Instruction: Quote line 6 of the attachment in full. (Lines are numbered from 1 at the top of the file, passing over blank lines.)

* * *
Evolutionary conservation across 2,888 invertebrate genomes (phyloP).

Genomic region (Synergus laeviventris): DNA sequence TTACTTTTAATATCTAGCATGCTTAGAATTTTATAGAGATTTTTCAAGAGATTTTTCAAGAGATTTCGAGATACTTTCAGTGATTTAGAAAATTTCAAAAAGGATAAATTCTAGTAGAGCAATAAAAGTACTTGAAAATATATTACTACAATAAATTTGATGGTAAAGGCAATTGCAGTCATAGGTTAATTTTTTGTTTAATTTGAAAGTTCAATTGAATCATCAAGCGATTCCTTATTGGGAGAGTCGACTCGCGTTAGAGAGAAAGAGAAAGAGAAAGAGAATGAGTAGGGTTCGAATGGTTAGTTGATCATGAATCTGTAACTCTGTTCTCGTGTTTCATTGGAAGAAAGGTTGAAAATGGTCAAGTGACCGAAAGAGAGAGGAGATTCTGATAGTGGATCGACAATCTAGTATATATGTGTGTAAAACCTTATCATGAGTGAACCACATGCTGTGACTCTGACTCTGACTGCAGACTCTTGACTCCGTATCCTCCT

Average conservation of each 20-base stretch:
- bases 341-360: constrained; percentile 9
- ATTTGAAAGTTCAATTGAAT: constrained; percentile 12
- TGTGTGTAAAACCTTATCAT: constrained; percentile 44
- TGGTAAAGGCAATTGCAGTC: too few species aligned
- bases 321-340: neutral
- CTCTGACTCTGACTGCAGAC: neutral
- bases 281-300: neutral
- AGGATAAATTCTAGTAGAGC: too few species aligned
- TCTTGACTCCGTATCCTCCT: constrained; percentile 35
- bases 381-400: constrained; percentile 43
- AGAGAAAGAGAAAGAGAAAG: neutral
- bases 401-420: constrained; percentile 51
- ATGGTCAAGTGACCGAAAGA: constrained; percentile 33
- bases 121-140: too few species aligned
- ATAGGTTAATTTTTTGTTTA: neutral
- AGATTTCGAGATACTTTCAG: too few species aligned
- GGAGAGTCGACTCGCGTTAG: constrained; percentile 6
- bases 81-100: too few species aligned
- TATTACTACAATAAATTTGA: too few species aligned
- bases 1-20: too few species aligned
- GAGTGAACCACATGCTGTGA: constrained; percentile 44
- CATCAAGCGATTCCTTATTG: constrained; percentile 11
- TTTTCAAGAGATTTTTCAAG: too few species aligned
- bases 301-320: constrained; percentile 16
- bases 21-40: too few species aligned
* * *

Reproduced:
- TGTGTGTAAAACCTTATCAT: constrained; percentile 44